It’s common knowledge that commercial fishing is one of the most dangerous jobs in America. Hard labor, long days and unpredictable weather frequently lead to injuries and fatalities, with the Coast Guard investigating hundreds of accidents each year.
While everyone agrees that the injury and fatality rate is high in the industry, it is actually difficult to say exactly how high, according to a recent report by the U.S. Government Accountability Office. The problem, the GAO found, is that there is no reliable source of data on the total number of active commercial fishing vessels in U.S. waters – that is, how many fishing vessels are actively operating, catching and selling fish and other catch.
Without these data, it can be hard to know the answers to questions such as:
- How likely is a commercial fisherman to be injured or killed?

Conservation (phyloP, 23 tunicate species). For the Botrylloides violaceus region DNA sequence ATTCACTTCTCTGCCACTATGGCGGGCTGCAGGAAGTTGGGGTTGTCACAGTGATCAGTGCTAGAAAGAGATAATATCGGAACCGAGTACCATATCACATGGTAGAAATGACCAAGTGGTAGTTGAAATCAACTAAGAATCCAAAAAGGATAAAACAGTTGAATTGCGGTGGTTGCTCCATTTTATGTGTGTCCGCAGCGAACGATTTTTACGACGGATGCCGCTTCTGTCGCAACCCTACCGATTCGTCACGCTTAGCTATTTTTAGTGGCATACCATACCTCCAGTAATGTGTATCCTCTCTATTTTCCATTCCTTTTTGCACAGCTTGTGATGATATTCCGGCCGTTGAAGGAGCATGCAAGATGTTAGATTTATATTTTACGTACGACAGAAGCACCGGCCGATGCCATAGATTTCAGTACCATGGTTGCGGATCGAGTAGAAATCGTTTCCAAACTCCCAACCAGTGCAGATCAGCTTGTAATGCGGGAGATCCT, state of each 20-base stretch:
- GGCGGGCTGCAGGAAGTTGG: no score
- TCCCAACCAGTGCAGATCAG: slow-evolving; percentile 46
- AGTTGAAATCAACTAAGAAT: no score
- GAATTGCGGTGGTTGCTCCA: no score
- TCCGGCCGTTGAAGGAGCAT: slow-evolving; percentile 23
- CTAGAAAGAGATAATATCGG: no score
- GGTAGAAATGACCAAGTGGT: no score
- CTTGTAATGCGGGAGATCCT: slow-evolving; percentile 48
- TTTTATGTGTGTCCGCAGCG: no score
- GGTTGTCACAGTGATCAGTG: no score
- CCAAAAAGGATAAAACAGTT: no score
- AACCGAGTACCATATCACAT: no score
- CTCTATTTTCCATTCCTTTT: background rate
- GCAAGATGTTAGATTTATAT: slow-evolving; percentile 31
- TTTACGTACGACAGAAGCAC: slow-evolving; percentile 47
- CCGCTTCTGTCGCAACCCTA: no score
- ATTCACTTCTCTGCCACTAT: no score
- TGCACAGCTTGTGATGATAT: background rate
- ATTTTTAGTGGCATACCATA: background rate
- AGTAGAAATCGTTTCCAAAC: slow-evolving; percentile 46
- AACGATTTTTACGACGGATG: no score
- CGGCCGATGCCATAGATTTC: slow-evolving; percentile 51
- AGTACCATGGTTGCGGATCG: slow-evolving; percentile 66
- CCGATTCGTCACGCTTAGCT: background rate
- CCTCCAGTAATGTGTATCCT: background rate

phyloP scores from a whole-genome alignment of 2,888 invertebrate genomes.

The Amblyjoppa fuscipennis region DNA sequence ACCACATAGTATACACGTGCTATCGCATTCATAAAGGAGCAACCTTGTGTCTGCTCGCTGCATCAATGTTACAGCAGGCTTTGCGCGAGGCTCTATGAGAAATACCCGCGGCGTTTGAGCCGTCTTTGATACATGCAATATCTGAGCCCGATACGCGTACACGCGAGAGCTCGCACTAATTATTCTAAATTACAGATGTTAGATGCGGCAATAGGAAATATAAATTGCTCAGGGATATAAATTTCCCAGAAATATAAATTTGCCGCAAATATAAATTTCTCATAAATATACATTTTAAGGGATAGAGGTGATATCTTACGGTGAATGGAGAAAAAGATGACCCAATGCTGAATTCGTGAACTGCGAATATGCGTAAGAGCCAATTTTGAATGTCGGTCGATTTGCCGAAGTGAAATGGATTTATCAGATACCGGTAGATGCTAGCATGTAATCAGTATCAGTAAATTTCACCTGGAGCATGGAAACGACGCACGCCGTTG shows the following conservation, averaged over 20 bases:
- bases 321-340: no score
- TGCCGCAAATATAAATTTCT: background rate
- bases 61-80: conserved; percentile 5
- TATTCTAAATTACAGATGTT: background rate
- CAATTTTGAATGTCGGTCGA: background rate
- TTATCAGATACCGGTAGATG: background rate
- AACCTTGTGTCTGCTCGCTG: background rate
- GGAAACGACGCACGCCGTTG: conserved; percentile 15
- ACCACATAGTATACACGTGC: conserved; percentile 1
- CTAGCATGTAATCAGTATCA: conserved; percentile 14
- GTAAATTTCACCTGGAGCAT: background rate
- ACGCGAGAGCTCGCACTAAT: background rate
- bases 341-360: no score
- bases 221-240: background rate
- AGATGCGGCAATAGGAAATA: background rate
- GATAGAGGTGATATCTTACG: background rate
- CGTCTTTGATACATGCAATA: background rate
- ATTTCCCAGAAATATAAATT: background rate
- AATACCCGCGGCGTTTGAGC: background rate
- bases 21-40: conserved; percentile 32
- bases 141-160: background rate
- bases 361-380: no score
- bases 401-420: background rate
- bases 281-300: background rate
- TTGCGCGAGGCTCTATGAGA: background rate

- Does the fishing location affect injury and fatality rates?
- Does the size of a vessel affect injury and fatality rates?
- Does the type of fishery affect injury and fatality rates?
The purpose of the GAO’s report was to analyze the costs and benefits of laws requiring vessels of certain lengths and ages to be built and maintained to certain standards (known as “classing” vessels) as well as “alternative-to-class” standards introduced in 2016. The general goal of both types of standards is to increase vessel safety.
But assessing the costs and benefits of these standards is difficult to do without reliable data, the GAO concluded. The report recommends that the Coast Guard, National Institute for Occupational Safety and the National Marine Fisheries Service form a working group to figure out how to better collect data on information including:
- the number of active commercial fishing vessels
- the fishery in which each active vessel operates
- vessel age, length and other characteristics
Beyond informing regulatory decisions, better data would help inform commercial fishermen about safety trends in specific fisheries and the industry as a whole. Are injury rates going up or down in the commercial fishing industry? Is one fishery safer than another? Regulators aren’t the only ones who would be interested in the answers.